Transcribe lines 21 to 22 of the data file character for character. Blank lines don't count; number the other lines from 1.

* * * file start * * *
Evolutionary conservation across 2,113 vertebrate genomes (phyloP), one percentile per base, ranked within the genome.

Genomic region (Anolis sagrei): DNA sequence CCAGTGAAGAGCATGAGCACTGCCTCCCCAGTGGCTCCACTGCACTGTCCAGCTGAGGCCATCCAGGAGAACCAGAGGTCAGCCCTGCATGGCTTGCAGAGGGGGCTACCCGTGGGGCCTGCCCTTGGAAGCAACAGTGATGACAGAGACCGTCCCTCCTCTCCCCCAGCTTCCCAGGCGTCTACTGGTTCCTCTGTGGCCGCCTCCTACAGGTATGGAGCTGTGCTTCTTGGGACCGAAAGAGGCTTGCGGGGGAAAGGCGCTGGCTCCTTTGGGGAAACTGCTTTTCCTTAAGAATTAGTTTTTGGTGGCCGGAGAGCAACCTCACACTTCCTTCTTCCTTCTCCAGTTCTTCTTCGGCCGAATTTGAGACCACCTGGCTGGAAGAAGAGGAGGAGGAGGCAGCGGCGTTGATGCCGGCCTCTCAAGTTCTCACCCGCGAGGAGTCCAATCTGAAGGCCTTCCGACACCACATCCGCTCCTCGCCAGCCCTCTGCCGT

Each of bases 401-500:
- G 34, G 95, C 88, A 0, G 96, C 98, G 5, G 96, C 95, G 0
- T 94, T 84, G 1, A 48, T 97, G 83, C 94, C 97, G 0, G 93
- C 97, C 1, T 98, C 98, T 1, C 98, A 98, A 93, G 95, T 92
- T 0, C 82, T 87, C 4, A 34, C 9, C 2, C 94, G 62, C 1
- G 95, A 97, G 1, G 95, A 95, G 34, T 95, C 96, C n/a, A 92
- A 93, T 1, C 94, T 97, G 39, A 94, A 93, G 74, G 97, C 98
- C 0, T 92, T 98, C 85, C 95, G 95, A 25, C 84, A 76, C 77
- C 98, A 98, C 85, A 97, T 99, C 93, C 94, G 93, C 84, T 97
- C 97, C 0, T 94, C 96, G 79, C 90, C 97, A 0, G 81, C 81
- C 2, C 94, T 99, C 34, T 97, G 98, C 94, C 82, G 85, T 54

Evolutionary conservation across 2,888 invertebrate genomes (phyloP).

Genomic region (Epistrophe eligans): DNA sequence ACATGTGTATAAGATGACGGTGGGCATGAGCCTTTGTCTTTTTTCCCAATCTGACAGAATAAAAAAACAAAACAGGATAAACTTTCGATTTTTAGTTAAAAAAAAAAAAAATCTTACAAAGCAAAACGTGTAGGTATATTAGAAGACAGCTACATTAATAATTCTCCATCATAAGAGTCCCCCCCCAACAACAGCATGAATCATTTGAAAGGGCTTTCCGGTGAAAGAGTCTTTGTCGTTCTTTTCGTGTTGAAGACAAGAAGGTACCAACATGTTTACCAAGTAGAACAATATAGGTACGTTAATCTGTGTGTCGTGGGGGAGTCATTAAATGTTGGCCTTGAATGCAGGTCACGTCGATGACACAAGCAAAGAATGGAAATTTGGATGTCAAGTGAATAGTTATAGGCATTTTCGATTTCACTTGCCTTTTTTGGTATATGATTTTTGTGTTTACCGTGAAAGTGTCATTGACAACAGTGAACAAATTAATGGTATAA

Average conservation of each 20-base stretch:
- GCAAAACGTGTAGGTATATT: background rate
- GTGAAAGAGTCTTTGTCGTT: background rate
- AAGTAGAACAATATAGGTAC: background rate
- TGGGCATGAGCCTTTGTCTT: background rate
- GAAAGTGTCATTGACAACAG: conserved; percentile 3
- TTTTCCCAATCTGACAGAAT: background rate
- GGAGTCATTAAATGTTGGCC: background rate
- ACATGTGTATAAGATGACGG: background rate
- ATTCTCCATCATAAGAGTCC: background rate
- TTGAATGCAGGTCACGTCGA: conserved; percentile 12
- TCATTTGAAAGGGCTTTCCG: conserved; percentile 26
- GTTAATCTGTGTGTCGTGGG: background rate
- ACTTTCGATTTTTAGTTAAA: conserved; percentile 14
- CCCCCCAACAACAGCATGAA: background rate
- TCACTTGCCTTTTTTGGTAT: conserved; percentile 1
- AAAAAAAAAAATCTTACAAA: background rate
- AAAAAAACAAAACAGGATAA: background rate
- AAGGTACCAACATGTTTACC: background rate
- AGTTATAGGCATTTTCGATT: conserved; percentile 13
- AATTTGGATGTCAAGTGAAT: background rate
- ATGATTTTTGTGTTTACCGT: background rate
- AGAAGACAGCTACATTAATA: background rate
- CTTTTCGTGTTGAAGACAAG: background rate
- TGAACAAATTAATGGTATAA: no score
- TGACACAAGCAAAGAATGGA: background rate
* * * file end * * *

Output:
- GAAAGTGTCATTGACAACAG: conserved; percentile 3
- TTTTCCCAATCTGACAGAAT: background rate